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Serena Williams Beats Tsvetana Pironkova In Return To Play

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SERENA WILLIAMS
AP
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EASTBOURNE, England — Playing tennis again after recovering from blood clots in her lungs and two foot operations, Serena Williams slipped and fell in the final game of her match at Eastbourne.

She got up immediately and carried on the point, although she lost it. But it was not long before the 13-time Grand Slam champion was a winner once more.

After nearly a year off the WTA Tour, Williams regrouped after a slow start to defeat Bulgaria's Tsvetana Pironkova 1-6, 6-3, 6-4 Tuesday in the first round of a Wimbledon warmup.

Williams was briefly worried about tweaking the right foot that was in a cast for 10 weeks.

"I felt a little something. I got a little nervous," she said. "I was like, 'Oh.' Then I thought this is grass. You know, you're really moving. You're stopping, you're going. If I can survive this, especially with this long match, I'll be good."

Wearing a pink dress that she said was inspired by French actress Brigitte Bardot, Williams walked onto the court to the song "I'm The World's Greatest," chosen by organizers. She was given a warm welcome when introduced to a stadium three-quarters full.

She initially looked nothing like the player who lifted the 2010 Wimbledon trophy in her last tournament. Her movement was uncertain, and she appeared not to trust her groundstrokes or her usually dominant serve.

She held for the first time at 5-0 down, with the help of her first ace. Williams reeled off the first three games of the second set to take control. Despite squandering a 2-0 lead in the last set, she broke again and victory was secure.

"How difficult was the first set? It wasn't too difficult, it wasn't long," Williams said. "It was over really fast. And I thought, well hopefully I can get some momentum. I think I was just a little anxious and missing a tremendous amount of shots."

Williams hadn't played since July after cutting her foot on glass at a restaurant in Germany. She had surgery twice and later was diagnosed with pulmonary embolisms.

By the time she served out the match after two hours on court, the 29-year-old American was breathing heavily. She drew a warning for too much time between points. Williams thought the rebuke too harsh and wondered "whether had I been gone so long that they changed it."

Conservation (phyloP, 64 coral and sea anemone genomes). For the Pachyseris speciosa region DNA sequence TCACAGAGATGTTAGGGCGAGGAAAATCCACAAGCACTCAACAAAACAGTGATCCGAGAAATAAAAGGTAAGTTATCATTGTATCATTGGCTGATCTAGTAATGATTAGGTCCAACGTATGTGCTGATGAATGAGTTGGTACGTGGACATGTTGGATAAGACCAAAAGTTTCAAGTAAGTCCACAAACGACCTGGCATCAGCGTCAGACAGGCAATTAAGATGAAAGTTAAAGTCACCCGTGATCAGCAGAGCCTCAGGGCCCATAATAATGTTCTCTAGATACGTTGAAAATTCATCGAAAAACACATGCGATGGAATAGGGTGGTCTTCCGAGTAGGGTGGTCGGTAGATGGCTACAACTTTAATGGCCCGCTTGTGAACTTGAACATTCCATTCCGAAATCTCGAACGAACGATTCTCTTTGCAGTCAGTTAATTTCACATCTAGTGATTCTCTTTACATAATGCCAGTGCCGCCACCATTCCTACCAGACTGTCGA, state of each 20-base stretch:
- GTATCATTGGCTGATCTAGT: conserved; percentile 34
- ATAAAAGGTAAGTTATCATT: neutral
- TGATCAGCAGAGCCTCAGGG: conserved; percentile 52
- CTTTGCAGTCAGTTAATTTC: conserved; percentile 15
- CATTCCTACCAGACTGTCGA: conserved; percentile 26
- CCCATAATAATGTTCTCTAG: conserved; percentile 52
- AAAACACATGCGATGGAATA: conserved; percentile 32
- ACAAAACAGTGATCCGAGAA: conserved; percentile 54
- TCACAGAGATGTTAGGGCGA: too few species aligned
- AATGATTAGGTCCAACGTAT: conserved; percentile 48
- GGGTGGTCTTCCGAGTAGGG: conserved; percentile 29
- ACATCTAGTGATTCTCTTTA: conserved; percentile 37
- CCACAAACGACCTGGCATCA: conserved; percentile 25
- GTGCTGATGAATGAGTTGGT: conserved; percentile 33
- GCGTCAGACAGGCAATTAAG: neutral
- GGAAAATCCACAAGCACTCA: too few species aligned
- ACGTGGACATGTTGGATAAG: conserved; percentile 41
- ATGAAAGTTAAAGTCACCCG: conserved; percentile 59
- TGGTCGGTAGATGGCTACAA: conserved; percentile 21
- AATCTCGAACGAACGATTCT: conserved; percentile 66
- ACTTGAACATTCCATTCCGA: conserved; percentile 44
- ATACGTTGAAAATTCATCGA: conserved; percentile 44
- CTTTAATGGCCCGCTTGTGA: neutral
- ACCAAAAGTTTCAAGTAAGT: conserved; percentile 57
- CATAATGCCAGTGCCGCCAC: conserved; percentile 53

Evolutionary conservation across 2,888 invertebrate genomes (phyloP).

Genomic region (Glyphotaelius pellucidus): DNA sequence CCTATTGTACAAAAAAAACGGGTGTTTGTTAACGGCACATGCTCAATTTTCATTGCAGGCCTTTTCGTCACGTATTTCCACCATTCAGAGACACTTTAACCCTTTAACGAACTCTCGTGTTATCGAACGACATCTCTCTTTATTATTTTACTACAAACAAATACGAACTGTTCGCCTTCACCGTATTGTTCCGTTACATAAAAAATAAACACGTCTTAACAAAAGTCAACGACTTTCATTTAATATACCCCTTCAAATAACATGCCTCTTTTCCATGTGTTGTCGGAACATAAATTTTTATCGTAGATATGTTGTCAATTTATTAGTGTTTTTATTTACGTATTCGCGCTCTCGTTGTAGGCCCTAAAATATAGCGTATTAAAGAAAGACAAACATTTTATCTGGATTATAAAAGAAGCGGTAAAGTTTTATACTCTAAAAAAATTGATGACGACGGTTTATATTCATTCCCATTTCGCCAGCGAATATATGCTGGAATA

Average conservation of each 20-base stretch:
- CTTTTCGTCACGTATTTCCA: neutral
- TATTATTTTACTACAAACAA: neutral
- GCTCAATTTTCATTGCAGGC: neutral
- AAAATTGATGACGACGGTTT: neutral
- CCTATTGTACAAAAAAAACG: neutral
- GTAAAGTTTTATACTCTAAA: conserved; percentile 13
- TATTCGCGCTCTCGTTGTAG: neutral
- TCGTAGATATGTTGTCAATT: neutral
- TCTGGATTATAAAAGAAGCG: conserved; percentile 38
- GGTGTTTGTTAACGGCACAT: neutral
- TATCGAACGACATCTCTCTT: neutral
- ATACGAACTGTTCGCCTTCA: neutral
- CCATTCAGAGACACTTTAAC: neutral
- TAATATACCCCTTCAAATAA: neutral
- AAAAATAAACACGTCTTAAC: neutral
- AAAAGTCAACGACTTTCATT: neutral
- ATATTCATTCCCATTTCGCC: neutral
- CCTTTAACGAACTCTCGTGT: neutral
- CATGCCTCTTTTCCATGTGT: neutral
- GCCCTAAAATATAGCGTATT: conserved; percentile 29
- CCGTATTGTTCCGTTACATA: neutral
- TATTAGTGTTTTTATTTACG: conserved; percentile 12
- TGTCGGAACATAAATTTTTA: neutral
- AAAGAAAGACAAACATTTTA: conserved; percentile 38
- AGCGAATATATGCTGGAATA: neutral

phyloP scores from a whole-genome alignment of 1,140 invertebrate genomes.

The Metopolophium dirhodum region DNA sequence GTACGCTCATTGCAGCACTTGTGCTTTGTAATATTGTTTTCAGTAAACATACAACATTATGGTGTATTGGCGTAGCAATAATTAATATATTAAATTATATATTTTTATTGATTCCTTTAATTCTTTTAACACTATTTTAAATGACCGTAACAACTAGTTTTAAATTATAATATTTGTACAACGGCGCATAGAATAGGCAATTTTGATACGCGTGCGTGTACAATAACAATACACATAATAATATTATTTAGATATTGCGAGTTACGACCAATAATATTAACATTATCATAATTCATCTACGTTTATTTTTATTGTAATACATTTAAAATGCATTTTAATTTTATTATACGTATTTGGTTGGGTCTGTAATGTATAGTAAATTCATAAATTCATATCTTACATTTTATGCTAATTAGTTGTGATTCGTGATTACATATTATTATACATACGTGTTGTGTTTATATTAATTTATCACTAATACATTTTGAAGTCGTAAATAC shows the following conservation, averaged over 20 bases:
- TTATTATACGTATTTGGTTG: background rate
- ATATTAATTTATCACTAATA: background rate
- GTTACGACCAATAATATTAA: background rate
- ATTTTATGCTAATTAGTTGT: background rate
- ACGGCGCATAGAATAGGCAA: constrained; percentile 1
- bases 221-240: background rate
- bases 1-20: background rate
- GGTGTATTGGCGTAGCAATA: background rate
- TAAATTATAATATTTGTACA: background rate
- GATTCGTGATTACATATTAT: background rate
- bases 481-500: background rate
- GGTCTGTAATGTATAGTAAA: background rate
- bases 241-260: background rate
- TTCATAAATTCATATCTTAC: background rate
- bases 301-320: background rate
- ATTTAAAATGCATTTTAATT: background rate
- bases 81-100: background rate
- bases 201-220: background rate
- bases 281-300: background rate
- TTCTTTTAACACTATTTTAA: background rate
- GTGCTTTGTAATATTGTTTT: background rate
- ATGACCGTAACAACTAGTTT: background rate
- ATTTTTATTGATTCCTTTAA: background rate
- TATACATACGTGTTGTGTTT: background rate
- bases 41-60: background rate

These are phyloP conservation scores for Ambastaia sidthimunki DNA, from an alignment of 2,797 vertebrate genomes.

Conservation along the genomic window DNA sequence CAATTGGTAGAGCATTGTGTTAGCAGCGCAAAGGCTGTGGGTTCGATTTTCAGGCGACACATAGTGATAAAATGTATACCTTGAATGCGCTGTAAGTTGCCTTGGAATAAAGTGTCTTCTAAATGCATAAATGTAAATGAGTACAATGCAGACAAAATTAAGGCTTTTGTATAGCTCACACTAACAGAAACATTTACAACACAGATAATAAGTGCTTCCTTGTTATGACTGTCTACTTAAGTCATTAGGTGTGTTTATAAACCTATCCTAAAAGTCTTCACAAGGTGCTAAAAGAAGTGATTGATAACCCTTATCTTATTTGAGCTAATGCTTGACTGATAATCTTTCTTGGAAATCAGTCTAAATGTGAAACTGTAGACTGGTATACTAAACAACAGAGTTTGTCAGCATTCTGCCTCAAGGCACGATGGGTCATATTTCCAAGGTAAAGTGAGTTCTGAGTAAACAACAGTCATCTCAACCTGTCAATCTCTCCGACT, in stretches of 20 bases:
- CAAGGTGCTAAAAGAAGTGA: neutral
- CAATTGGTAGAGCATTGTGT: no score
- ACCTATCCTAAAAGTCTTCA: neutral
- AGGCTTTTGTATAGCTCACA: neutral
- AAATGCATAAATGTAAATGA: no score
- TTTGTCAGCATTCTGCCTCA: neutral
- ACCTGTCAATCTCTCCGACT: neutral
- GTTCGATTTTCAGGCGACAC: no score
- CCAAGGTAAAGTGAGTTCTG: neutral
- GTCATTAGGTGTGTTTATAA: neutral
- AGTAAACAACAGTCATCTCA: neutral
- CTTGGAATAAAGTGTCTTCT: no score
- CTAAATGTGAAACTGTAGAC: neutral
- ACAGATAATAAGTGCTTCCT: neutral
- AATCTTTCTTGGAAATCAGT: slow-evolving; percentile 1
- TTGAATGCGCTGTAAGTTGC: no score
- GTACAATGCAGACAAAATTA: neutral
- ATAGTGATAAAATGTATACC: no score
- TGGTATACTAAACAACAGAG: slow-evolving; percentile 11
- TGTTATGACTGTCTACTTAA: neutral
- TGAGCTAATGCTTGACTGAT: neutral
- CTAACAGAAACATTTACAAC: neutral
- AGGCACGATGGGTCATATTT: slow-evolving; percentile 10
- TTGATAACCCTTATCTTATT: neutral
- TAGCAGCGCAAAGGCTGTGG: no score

Still, despite the struggle, Williams enjoyed her return.

"After everything I've been through, it's all fun to me now," she said. "It's all a bonus."

And not breaking a nail during the fall was a plus.

"It's definitely not cool on my nails if I fall," she said. "I can potentially break one and that makes me really upset. I have three weeks to get through without breaking a nail."

Williams, unseeded because she has been away so long, looked unsure during warmups. And her play spilled into the match – she dropped the first set in 27 minutes. Her sister Venus, who returned from a hip injury after five months away, began her match Monday with two double-faults. Serena opened her first service game with one of her own.

Pironkova, who reached the semifinal at Wimbledon last year but had won only four matches this year, capitalized on fierce groundstrokes. After trailing 4-0, Williams smacked her racket into the turf in disgust. On winning her first game to make it 5-1, the former top-ranked player heard the rare sound of sympathetic applause. Her opponent then took the set with a forehand winner.

Soon Williams began to look – and sound – like her old self. She greeted winners, and an improving first serve, with cries of "c'mon." Leading 5-3 in the second set, she trailed 0-30 but responded with a 120 mph ace down the middle and a 114 mph ace out wide.

Williams was still below her best in the third set, and Pironkova's flat groundstrokes continued to do damage. She rallied to 2-2, but Williams immediately broke again and served it out at 5-4.

Next up is a repeat of the 2010 Wimbledon final against top-seeded Vera Zvonareva, a 6-3, 6-3 winner over British wild card Heather Watson.

"She's a great player and I have nothing to lose," Williams said. "I'm going to go in there and do what I can do. Whatever happens, happens."

In other matches, Ana Ivanovic advanced to a second-round match against with Venus Williams with a 6-4, 6-3 win over Julia Goerges of Germany.

The former No. 1-ranked Serb won her last two events of 2010, but she has lost in the first round in four of her 10 tournaments this season. Her semifinal last week in Birmingham was her first of the year.

"I don't expect myself to go out there and play great every match," Ivanovic said. "I just expect myself to work hard. But it's hard. I do have to think about going back to basics."

Defending champion Ekaterina Makarova labored to a 6-1, 3-6, 6-4 win over Croatian qualifier Mirjana Lucic. French Open runner-up Francesca Schiavone advanced with a 7-6 (7), 6-1 win over Kaia Kanepi.

On the men's side, top-seeded Jo-Wilfried Tsonga won his first round-match against Denis Istomin 6-2, 7-5, a day after losing the delayed Queen's final to Andy Murray.

A foot injury forced former Wimbledon champion Lleyton Hewitt to quit his match against Olivier Rochus while trailing 6-2, 3-0. Fourth-seeded Guillermo Garcia-Lopez lost 6-3, 6-4 to Somdev Devvarman of India.

Sixth-seeded Kevin Anderson defeated Alexander Slabinsky of Britain, and American qualifier Donald Young beat Daniel Cox 6-1, 7-5.

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